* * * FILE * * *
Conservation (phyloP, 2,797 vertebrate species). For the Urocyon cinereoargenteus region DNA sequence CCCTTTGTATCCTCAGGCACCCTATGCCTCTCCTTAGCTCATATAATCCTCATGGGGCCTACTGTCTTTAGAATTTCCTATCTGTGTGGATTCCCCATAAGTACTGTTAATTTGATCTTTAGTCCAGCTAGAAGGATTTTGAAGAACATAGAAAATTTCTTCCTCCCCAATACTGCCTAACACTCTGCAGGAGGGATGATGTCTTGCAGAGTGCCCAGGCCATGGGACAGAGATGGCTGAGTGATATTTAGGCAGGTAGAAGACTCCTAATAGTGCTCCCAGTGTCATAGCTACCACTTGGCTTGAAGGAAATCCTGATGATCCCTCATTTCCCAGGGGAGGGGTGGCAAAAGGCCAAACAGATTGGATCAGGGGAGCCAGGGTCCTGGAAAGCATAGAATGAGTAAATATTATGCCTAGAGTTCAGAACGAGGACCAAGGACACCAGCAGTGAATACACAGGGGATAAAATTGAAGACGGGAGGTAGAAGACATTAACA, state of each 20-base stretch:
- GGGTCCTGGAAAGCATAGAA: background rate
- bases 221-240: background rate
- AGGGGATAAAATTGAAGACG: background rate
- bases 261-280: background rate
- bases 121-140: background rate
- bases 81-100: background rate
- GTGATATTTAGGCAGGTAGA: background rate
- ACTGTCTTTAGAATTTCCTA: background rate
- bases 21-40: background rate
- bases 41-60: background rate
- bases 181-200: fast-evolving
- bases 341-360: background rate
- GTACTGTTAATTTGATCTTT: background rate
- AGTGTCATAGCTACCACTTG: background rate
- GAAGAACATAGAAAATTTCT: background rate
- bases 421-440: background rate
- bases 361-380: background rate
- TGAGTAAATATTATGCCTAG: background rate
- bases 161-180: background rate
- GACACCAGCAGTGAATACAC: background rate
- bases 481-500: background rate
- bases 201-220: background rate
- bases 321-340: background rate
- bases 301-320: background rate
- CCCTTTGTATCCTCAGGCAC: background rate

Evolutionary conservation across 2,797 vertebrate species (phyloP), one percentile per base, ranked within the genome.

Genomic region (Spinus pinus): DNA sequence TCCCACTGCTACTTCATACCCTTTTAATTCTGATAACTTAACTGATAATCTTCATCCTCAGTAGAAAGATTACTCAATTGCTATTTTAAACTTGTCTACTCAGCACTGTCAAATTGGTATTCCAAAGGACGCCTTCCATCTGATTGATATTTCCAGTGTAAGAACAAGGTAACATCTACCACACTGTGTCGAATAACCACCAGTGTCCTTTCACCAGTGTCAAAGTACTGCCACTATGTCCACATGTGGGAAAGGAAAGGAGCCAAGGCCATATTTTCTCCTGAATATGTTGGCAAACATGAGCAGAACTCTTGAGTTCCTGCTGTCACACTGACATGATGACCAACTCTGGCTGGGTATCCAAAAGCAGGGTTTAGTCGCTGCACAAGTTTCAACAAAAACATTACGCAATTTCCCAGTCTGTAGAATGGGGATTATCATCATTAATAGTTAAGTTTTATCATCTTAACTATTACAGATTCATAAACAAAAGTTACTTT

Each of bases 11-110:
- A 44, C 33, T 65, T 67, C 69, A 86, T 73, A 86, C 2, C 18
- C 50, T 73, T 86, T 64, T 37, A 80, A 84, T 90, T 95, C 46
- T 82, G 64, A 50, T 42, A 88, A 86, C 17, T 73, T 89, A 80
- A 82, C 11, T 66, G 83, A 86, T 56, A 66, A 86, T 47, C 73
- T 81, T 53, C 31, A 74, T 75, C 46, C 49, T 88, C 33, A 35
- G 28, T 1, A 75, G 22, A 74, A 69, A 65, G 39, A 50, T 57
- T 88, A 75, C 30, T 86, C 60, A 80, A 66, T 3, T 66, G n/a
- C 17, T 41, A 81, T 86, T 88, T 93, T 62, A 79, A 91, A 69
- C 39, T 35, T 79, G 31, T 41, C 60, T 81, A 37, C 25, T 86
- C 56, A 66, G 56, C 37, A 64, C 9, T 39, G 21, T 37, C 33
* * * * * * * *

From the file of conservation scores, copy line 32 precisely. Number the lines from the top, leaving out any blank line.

- T 82, G 64, A 50, T 42, A 88, A 86, C 17, T 73, T 89, A 80